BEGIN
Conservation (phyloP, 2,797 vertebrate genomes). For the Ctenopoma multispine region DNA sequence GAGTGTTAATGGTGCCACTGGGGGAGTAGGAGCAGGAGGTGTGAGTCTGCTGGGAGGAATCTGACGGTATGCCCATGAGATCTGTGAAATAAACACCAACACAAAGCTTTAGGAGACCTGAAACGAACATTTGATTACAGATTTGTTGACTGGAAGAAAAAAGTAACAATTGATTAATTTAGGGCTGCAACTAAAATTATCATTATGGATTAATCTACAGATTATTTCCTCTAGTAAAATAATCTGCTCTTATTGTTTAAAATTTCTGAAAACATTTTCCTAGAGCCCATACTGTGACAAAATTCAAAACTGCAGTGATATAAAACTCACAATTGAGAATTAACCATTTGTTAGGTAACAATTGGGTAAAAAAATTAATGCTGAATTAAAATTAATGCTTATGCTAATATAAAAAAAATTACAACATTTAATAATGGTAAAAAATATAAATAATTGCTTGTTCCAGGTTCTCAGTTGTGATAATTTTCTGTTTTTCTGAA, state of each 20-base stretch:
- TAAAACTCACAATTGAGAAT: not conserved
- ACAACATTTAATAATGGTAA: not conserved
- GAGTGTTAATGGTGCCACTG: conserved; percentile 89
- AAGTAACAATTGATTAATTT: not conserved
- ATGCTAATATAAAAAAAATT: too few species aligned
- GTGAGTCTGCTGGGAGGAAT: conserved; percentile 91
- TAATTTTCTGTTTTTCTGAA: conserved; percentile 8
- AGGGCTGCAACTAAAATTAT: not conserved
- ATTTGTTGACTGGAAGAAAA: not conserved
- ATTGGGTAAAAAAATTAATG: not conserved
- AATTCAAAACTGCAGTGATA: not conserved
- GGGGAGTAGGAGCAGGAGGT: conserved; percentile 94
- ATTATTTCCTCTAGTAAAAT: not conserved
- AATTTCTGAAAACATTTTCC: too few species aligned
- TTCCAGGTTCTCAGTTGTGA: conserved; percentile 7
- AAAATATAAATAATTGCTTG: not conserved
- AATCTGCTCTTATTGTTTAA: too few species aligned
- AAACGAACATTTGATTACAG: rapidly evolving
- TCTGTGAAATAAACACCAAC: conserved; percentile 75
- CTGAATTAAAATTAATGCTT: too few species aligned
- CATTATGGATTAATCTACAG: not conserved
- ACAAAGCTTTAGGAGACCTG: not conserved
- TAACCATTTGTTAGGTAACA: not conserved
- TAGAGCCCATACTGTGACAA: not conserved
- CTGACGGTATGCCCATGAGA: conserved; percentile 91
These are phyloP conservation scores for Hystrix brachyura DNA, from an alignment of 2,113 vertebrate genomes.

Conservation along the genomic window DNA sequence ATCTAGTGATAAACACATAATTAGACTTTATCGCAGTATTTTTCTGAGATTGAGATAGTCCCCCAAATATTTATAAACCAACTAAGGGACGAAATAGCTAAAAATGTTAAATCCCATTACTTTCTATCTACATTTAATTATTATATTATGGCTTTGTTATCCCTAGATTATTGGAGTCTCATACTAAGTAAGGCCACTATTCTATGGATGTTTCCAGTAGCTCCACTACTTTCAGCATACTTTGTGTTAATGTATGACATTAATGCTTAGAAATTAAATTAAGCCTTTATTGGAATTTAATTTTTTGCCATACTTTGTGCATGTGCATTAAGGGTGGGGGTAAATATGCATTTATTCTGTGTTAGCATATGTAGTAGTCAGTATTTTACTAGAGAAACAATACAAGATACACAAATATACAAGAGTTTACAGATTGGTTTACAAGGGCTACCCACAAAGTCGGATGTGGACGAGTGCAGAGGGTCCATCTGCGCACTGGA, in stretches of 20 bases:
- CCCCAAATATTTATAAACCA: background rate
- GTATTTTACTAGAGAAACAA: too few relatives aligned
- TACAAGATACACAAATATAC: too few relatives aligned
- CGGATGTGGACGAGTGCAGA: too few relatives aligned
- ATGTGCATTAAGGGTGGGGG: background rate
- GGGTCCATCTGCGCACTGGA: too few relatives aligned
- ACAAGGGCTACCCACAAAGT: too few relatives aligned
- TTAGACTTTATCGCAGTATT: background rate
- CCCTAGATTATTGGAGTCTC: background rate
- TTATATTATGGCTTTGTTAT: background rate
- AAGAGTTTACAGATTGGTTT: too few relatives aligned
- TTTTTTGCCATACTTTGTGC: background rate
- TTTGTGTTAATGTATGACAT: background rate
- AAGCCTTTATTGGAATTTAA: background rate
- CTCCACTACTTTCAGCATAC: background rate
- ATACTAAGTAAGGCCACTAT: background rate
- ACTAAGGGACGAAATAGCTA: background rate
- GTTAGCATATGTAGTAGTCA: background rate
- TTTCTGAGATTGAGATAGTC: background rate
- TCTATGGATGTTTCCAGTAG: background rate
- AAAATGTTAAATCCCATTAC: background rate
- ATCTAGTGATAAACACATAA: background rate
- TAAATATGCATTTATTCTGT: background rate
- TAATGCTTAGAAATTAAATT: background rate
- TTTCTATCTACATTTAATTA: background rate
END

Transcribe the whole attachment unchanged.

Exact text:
Conservation (phyloP, 2,797 vertebrate genomes). For the Ctenopoma multispine region DNA sequence GAGTGTTAATGGTGCCACTGGGGGAGTAGGAGCAGGAGGTGTGAGTCTGCTGGGAGGAATCTGACGGTATGCCCATGAGATCTGTGAAATAAACACCAACACAAAGCTTTAGGAGACCTGAAACGAACATTTGATTACAGATTTGTTGACTGGAAGAAAAAAGTAACAATTGATTAATTTAGGGCTGCAACTAAAATTATCATTATGGATTAATCTACAGATTATTTCCTCTAGTAAAATAATCTGCTCTTATTGTTTAAAATTTCTGAAAACATTTTCCTAGAGCCCATACTGTGACAAAATTCAAAACTGCAGTGATATAAAACTCACAATTGAGAATTAACCATTTGTTAGGTAACAATTGGGTAAAAAAATTAATGCTGAATTAAAATTAATGCTTATGCTAATATAAAAAAAATTACAACATTTAATAATGGTAAAAAATATAAATAATTGCTTGTTCCAGGTTCTCAGTTGTGATAATTTTCTGTTTTTCTGAA, state of each 20-base stretch:
- TAAAACTCACAATTGAGAAT: not conserved
- ACAACATTTAATAATGGTAA: not conserved
- GAGTGTTAATGGTGCCACTG: conserved; percentile 89
- AAGTAACAATTGATTAATTT: not conserved
- ATGCTAATATAAAAAAAATT: too few species aligned
- GTGAGTCTGCTGGGAGGAAT: conserved; percentile 91
- TAATTTTCTGTTTTTCTGAA: conserved; percentile 8
- AGGGCTGCAACTAAAATTAT: not conserved
- ATTTGTTGACTGGAAGAAAA: not conserved
- ATTGGGTAAAAAAATTAATG: not conserved
- AATTCAAAACTGCAGTGATA: not conserved
- GGGGAGTAGGAGCAGGAGGT: conserved; percentile 94
- ATTATTTCCTCTAGTAAAAT: not conserved
- AATTTCTGAAAACATTTTCC: too few species aligned
- TTCCAGGTTCTCAGTTGTGA: conserved; percentile 7
- AAAATATAAATAATTGCTTG: not conserved
- AATCTGCTCTTATTGTTTAA: too few species aligned
- AAACGAACATTTGATTACAG: rapidly evolving
- TCTGTGAAATAAACACCAAC: conserved; percentile 75
- CTGAATTAAAATTAATGCTT: too few species aligned
- CATTATGGATTAATCTACAG: not conserved
- ACAAAGCTTTAGGAGACCTG: not conserved
- TAACCATTTGTTAGGTAACA: not conserved
- TAGAGCCCATACTGTGACAA: not conserved
- CTGACGGTATGCCCATGAGA: conserved; percentile 91
These are phyloP conservation scores for Hystrix brachyura DNA, from an alignment of 2,113 vertebrate genomes.

Conservation along the genomic window DNA sequence ATCTAGTGATAAACACATAATTAGACTTTATCGCAGTATTTTTCTGAGATTGAGATAGTCCCCCAAATATTTATAAACCAACTAAGGGACGAAATAGCTAAAAATGTTAAATCCCATTACTTTCTATCTACATTTAATTATTATATTATGGCTTTGTTATCCCTAGATTATTGGAGTCTCATACTAAGTAAGGCCACTATTCTATGGATGTTTCCAGTAGCTCCACTACTTTCAGCATACTTTGTGTTAATGTATGACATTAATGCTTAGAAATTAAATTAAGCCTTTATTGGAATTTAATTTTTTGCCATACTTTGTGCATGTGCATTAAGGGTGGGGGTAAATATGCATTTATTCTGTGTTAGCATATGTAGTAGTCAGTATTTTACTAGAGAAACAATACAAGATACACAAATATACAAGAGTTTACAGATTGGTTTACAAGGGCTACCCACAAAGTCGGATGTGGACGAGTGCAGAGGGTCCATCTGCGCACTGGA, in stretches of 20 bases:
- CCCCAAATATTTATAAACCA: background rate
- GTATTTTACTAGAGAAACAA: too few relatives aligned
- TACAAGATACACAAATATAC: too few relatives aligned
- CGGATGTGGACGAGTGCAGA: too few relatives aligned
- ATGTGCATTAAGGGTGGGGG: background rate
- GGGTCCATCTGCGCACTGGA: too few relatives aligned
- ACAAGGGCTACCCACAAAGT: too few relatives aligned
- TTAGACTTTATCGCAGTATT: background rate
- CCCTAGATTATTGGAGTCTC: background rate
- TTATATTATGGCTTTGTTAT: background rate
- AAGAGTTTACAGATTGGTTT: too few relatives aligned
- TTTTTTGCCATACTTTGTGC: background rate
- TTTGTGTTAATGTATGACAT: background rate
- AAGCCTTTATTGGAATTTAA: background rate
- CTCCACTACTTTCAGCATAC: background rate
- ATACTAAGTAAGGCCACTAT: background rate
- ACTAAGGGACGAAATAGCTA: background rate
- GTTAGCATATGTAGTAGTCA: background rate
- TTTCTGAGATTGAGATAGTC: background rate
- TCTATGGATGTTTCCAGTAG: background rate
- AAAATGTTAAATCCCATTAC: background rate
- ATCTAGTGATAAACACATAA: background rate
- TAAATATGCATTTATTCTGT: background rate
- TAATGCTTAGAAATTAAATT: background rate
- TTTCTATCTACATTTAATTA: background rate